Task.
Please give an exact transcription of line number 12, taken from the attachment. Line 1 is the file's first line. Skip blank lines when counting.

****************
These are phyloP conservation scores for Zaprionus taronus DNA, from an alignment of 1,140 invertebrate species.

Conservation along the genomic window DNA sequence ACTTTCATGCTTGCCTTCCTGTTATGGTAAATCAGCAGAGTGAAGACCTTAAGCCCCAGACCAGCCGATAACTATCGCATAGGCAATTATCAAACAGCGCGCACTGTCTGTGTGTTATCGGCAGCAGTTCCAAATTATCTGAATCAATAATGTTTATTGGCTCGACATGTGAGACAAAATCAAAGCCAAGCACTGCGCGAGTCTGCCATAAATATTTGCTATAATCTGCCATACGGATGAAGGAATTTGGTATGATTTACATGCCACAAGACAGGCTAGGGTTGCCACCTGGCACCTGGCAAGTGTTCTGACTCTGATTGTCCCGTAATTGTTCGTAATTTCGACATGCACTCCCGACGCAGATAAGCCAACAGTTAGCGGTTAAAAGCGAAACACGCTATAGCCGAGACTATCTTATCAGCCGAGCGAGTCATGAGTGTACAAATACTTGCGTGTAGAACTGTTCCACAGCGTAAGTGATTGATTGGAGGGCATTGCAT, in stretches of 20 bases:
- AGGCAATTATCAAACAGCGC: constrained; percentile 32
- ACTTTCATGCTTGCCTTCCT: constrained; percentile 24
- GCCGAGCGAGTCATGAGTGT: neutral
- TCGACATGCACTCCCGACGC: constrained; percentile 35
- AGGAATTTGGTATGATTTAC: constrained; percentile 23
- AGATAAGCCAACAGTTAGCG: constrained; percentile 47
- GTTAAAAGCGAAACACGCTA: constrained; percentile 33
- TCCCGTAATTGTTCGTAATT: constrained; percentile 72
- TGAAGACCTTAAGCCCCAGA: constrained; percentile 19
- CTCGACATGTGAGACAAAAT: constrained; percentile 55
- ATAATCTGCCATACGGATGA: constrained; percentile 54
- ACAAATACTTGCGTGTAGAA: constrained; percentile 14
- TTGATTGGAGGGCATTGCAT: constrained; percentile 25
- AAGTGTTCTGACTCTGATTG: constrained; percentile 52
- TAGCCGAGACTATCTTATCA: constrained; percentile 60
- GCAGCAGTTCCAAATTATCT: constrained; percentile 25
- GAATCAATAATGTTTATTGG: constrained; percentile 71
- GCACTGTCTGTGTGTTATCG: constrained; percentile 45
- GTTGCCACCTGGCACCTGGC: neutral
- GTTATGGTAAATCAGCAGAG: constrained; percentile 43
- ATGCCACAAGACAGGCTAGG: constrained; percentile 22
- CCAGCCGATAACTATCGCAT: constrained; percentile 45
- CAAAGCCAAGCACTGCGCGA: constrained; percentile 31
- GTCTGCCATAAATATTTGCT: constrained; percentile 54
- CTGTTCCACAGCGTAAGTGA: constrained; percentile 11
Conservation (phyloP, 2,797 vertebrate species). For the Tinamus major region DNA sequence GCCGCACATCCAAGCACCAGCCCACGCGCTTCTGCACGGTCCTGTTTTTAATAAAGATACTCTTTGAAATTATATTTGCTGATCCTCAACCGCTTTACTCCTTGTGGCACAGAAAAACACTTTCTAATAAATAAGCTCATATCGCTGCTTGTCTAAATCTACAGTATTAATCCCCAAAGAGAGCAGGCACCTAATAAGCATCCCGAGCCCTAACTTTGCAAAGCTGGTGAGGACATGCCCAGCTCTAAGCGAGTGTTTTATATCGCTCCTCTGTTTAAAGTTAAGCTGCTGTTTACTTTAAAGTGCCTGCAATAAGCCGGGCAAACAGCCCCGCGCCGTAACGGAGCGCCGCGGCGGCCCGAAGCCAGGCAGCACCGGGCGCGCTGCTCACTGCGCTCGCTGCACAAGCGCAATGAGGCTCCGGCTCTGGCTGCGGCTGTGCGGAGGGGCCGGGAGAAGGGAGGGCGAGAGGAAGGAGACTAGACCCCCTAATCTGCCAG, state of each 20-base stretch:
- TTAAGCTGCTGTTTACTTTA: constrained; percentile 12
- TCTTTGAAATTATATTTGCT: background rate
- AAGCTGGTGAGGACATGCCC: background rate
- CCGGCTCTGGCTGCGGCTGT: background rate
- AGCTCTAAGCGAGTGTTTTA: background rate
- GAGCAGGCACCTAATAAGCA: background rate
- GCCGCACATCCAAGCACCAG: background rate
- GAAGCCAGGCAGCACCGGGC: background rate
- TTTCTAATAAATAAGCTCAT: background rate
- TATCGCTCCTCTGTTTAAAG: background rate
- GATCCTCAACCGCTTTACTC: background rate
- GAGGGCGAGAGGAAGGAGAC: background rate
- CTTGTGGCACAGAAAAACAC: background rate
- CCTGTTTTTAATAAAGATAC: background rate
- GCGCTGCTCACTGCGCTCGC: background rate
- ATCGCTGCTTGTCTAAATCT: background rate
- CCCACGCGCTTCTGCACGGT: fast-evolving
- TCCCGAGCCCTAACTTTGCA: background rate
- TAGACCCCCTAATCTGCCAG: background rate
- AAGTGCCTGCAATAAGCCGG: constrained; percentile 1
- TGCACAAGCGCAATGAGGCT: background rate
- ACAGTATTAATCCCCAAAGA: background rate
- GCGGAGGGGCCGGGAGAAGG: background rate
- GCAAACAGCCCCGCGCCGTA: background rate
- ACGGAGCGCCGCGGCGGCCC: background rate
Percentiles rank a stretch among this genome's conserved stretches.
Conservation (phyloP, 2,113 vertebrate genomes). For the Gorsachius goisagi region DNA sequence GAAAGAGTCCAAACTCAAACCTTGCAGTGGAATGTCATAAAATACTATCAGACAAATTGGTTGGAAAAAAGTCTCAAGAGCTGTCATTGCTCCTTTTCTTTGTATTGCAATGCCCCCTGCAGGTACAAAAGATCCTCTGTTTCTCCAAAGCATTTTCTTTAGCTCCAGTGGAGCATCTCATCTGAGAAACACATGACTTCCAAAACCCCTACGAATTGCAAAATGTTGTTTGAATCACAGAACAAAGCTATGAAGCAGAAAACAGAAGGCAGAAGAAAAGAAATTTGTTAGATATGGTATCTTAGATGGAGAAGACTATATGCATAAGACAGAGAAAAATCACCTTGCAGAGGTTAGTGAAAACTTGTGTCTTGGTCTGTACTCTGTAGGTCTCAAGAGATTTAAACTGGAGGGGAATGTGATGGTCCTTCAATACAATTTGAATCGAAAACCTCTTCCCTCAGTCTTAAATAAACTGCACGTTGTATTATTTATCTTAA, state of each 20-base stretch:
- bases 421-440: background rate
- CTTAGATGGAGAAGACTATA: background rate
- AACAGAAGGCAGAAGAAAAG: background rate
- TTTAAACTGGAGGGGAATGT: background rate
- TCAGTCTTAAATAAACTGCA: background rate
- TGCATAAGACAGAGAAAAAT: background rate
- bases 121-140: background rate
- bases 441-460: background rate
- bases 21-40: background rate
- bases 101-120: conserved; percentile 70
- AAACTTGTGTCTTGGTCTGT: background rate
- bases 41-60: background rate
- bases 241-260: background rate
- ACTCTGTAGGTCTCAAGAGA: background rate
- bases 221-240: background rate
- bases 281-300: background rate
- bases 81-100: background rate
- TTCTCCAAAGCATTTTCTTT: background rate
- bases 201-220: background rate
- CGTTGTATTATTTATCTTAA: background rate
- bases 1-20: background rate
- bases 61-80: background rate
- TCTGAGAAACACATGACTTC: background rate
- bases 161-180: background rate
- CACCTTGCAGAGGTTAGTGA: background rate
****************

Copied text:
- CTCGACATGTGAGACAAAAT: constrained; percentile 55